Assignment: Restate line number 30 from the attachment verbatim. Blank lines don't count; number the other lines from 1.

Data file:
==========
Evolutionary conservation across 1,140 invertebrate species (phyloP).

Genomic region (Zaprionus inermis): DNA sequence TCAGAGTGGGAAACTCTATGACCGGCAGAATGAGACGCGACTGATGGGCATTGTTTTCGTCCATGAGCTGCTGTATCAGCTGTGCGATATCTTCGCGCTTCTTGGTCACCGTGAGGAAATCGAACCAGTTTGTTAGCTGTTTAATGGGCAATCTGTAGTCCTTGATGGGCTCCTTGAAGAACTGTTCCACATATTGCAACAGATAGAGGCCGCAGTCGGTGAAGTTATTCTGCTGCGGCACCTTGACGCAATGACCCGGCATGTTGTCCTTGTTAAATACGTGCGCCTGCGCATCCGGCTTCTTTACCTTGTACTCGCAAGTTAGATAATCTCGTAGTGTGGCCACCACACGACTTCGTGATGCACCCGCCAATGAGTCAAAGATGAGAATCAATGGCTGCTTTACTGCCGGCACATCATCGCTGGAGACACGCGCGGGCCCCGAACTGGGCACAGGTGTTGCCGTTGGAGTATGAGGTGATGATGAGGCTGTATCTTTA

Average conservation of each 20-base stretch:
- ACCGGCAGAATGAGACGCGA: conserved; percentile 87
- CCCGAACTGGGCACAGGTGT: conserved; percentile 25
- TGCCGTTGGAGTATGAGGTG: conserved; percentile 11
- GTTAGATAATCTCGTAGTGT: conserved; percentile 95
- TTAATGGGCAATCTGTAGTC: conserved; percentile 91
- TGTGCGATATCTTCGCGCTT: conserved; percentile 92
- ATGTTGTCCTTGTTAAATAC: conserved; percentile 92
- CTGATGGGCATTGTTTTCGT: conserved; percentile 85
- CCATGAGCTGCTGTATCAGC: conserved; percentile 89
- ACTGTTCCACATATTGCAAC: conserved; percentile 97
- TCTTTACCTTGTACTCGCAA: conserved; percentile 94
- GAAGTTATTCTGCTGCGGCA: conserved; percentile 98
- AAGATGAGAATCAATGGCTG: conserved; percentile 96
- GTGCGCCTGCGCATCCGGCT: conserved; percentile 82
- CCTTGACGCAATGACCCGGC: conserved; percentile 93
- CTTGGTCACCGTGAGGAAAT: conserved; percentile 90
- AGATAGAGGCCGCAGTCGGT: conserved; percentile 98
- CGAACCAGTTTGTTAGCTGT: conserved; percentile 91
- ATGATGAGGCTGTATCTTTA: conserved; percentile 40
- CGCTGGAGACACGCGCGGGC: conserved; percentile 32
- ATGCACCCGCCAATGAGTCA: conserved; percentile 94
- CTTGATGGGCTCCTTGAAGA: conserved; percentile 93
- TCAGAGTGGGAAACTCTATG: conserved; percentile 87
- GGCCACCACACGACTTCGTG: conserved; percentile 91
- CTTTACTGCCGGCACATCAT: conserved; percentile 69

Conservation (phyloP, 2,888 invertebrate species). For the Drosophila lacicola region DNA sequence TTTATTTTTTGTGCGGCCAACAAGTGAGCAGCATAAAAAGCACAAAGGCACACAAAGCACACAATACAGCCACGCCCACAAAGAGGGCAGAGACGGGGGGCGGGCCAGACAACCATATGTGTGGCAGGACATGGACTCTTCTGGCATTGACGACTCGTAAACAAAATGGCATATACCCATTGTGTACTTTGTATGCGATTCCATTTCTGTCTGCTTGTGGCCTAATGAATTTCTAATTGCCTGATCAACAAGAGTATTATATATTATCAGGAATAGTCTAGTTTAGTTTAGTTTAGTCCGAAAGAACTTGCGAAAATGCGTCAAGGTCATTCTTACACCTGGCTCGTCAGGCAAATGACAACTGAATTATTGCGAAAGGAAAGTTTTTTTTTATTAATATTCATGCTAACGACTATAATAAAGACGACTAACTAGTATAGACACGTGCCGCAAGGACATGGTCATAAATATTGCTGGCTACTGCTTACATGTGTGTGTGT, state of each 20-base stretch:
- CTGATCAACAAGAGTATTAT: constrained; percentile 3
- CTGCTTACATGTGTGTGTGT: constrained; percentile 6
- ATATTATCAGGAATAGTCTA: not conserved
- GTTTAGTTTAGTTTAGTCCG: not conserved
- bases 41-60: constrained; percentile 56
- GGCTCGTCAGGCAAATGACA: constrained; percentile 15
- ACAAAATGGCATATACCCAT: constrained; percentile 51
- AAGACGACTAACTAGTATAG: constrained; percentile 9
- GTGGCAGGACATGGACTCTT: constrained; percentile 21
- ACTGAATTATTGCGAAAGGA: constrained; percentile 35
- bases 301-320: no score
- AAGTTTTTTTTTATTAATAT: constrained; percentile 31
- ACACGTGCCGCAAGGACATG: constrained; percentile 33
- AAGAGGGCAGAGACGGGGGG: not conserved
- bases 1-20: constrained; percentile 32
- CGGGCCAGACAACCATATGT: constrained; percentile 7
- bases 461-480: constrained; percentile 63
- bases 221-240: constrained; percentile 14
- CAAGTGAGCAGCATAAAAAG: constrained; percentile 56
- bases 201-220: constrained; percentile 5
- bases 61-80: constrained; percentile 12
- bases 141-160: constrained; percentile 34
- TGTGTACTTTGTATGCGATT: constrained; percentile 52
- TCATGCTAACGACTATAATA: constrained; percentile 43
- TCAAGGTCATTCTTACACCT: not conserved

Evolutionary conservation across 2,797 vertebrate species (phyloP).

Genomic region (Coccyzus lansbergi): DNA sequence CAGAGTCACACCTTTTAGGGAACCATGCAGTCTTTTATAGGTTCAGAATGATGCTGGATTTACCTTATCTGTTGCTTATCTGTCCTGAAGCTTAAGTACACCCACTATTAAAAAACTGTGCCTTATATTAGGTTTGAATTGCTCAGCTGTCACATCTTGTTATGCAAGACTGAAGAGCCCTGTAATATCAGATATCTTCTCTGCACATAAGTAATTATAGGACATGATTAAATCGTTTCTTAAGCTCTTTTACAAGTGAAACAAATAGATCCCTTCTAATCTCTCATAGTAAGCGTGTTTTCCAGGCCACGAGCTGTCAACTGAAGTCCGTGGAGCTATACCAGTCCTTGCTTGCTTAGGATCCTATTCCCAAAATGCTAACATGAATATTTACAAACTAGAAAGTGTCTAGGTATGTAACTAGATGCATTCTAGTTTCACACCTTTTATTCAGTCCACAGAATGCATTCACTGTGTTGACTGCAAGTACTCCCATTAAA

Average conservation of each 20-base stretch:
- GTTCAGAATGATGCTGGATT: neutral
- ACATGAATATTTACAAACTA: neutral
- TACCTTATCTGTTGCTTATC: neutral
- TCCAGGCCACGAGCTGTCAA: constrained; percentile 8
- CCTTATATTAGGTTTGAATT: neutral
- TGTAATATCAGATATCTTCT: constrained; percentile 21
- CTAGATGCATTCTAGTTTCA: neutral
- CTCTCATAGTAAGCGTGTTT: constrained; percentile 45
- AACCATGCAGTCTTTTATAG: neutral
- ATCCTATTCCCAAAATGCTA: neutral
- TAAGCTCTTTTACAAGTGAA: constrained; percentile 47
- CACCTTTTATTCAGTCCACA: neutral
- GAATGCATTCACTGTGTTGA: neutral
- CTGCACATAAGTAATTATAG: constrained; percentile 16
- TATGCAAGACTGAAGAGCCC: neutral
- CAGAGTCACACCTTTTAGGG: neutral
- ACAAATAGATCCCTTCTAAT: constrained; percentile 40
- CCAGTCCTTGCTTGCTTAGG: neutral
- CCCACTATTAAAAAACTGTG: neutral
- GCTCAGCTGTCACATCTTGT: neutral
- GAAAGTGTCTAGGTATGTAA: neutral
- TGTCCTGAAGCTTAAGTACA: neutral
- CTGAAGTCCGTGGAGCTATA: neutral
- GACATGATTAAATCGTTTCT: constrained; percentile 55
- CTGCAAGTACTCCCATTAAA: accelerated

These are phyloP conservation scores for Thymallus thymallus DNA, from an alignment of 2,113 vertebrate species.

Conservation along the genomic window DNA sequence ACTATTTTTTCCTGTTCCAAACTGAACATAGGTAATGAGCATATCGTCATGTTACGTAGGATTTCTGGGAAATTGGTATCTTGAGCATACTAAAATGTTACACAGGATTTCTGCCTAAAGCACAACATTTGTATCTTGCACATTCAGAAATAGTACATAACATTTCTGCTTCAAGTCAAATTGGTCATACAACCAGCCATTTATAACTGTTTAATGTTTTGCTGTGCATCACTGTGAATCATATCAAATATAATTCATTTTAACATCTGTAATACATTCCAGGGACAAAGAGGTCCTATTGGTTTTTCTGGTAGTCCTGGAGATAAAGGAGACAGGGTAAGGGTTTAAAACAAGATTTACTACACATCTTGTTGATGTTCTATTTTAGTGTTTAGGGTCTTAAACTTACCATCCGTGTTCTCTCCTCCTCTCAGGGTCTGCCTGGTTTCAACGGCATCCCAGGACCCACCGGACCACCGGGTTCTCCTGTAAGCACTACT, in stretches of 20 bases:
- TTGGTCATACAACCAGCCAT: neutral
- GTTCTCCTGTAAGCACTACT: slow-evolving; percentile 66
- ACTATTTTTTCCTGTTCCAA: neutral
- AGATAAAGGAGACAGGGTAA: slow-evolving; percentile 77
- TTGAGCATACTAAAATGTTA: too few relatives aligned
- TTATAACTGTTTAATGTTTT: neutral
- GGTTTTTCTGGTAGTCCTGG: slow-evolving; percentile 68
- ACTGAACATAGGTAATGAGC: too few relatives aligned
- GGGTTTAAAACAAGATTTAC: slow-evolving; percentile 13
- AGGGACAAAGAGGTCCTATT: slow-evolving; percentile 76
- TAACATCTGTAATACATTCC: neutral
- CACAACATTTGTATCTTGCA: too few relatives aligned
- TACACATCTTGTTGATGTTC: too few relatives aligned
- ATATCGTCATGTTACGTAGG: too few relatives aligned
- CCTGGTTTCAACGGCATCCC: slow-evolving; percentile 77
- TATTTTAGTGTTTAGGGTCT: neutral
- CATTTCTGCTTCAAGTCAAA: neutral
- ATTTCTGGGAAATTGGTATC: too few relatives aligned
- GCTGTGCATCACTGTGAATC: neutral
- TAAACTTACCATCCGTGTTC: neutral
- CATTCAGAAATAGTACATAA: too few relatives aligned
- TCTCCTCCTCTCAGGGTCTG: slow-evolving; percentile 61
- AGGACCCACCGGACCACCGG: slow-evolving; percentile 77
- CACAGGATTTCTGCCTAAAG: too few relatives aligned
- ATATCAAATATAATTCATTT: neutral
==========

- CTGATCAACAAGAGTATTAT: constrained; percentile 3